Jordaens was a Flemish painter born in 1593, son of a textile merchant in Antwerp. In 1607 at the age of fourteen the artist began his training in the studio of Adam van Noort, who had also taught Rubens. He was admitted to the guild of Saint Luke in 1615 as a waterschilder [watercolour painter]. By 1616 he was painting in oil and focused primarily on that technique from that point onwards. That same year Jordaens married Katharina van Noort, his master’s daughter.
Jordaens’ early work reveals the influence of Adam van Noort, Rubens, Abraham Janssens and Van Dyck. He soon evolved his own idiom, characterised by rich colour, strong light and volumetric quality of the figures, often in bold foreshortening. At the start of the 1630s Jordaens became a highly renowned figure within artistic circles in Antwerp, securing major commissions, particularly from the Church for altarpieces. In 1634 he worked under the direction of Rubens on the decorations for the Joyeuse Entrée of the Cardinal-Infante Ferdinand of Austria, governor of the Spanish Provinces. Jordaens and Rubens worked together again on paintings for the Torre de la Parada, Spain. After Rubens and Van Dyck’s deaths Jordaens became the most celebrated painter of the day. He received considerably more commissions, his reputation extended abroad and he was frequently summoned by European courts including the English, Spanish and Swedish. Jordaens never abandoned the use of watercolour and continued to use it for tapestry cartoons, the type of work for which he was most in demand throughout his career.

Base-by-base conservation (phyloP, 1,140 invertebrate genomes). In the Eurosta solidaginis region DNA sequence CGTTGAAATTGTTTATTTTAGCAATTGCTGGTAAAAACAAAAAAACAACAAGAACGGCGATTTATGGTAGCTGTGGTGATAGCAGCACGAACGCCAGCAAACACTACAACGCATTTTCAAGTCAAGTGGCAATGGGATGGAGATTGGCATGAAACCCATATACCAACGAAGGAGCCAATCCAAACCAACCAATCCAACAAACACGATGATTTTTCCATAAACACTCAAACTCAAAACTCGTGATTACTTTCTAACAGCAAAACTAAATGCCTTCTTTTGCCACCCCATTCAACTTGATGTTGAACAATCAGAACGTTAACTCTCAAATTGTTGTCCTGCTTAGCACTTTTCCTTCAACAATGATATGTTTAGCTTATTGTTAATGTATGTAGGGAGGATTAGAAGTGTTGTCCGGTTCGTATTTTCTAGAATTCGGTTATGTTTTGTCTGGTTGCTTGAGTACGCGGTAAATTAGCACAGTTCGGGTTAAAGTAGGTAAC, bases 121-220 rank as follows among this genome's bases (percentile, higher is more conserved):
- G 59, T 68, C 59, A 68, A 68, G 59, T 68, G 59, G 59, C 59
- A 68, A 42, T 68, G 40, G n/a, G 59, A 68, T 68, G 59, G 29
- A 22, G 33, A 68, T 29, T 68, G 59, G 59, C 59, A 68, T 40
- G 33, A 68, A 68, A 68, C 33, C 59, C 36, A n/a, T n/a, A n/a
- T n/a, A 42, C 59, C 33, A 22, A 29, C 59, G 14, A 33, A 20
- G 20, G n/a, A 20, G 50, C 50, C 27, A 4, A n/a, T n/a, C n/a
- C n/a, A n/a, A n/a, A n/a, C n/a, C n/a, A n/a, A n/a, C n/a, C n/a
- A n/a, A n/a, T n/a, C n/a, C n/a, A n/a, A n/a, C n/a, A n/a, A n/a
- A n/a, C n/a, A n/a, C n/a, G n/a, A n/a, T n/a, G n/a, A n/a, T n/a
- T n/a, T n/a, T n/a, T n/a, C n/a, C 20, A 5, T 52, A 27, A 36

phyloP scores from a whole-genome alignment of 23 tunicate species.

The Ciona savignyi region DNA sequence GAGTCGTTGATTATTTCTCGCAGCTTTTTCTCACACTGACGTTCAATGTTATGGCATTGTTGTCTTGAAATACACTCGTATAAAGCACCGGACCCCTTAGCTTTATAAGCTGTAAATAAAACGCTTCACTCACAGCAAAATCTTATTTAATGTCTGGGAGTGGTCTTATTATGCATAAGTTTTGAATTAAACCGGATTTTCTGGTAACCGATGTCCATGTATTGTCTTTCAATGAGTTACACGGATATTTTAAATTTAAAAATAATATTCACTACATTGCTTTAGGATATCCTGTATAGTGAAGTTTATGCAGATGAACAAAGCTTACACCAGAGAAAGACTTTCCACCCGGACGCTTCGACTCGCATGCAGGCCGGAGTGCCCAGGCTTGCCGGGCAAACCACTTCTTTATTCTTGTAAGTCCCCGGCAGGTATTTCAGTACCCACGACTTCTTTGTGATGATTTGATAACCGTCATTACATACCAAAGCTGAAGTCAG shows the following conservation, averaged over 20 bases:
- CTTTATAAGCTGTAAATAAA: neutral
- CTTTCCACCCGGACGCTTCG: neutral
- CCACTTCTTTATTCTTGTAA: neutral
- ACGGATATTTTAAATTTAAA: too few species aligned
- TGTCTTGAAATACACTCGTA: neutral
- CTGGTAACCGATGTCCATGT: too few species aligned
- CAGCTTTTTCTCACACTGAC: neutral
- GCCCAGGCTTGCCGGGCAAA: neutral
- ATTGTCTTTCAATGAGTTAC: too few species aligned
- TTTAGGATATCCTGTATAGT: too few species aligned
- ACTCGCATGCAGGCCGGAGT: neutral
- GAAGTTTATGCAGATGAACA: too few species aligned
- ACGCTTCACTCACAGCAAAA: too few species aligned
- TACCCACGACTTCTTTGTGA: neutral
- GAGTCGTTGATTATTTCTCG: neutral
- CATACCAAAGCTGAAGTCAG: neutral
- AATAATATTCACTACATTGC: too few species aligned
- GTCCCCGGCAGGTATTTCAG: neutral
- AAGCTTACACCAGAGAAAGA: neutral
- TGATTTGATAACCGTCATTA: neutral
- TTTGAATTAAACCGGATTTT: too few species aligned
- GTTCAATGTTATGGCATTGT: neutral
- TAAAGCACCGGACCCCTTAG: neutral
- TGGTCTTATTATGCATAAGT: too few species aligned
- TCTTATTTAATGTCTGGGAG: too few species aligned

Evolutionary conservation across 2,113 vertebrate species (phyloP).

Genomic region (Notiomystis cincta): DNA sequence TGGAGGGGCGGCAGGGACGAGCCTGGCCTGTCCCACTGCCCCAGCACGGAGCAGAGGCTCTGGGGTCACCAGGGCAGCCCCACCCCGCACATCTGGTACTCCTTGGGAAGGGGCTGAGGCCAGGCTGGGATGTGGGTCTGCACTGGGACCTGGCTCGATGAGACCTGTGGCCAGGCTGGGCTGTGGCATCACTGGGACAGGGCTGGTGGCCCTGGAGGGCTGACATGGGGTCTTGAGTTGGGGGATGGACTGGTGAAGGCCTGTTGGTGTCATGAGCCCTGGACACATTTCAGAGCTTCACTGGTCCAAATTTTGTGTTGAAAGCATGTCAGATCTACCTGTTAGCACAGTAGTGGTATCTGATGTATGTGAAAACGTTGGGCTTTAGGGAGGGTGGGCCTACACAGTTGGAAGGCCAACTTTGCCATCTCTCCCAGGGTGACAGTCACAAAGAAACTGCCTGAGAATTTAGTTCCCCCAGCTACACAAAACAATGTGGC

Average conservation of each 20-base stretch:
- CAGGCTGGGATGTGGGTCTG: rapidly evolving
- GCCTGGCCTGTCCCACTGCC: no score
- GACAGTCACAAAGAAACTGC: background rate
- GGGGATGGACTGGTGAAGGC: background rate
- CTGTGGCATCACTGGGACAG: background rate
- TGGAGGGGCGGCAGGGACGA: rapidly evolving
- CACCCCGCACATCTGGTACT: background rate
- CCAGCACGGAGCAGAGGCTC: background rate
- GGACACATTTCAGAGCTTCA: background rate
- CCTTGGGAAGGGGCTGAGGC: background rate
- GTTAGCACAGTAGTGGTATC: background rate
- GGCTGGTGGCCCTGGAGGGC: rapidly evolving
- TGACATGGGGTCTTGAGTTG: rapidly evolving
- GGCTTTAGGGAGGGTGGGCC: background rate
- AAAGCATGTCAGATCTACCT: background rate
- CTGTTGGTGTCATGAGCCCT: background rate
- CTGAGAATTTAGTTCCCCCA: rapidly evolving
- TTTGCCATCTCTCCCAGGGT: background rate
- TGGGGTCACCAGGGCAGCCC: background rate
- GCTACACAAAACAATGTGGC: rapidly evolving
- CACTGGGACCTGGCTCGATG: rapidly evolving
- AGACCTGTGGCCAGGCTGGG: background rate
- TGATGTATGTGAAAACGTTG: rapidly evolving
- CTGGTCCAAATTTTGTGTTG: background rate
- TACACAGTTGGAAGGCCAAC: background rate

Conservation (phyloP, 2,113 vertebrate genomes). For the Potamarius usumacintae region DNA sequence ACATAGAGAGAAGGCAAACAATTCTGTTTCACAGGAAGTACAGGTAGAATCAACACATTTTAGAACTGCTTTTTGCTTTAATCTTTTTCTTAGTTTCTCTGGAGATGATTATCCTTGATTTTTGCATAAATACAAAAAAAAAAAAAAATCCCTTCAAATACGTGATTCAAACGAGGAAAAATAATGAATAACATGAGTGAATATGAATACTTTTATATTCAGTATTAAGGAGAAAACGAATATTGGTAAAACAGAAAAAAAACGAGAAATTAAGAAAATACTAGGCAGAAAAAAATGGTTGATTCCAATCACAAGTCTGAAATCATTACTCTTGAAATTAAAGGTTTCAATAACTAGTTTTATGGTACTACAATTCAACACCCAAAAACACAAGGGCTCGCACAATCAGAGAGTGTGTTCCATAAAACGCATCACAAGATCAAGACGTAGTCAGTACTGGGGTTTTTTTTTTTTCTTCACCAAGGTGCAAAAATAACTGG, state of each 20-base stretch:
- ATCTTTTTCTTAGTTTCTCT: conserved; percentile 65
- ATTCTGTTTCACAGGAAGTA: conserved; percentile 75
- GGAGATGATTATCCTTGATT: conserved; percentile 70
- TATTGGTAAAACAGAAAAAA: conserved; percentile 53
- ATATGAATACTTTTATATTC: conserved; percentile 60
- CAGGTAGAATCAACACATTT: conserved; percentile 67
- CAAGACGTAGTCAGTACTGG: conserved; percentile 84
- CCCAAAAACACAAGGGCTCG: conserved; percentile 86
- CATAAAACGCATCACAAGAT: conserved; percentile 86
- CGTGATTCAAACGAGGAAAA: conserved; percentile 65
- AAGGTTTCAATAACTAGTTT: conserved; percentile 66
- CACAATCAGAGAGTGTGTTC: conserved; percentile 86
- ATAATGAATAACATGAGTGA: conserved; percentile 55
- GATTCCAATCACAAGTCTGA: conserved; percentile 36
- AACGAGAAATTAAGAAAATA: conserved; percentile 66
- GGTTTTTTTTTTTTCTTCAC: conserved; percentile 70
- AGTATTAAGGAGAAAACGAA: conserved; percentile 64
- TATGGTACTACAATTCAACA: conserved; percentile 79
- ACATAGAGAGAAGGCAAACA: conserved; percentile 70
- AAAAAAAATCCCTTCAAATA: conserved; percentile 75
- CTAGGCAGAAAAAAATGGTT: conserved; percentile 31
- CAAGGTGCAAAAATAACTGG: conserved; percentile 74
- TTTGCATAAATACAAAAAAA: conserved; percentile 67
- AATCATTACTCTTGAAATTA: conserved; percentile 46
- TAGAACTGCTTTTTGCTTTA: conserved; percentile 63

The most important commissions received by the artist from the 1650s onwards were for the decoration of the Oranjezaal in the Huis ten Bosch in The Hague, where he painted The Triumph of Frederick Henry and The Triumph of Time, both in situ, and three large lunettes for the Amsterdam Town Hall. Most of his output consists of religious, mythological and genre paintings, but Jordaens also produced a limited number of portraits.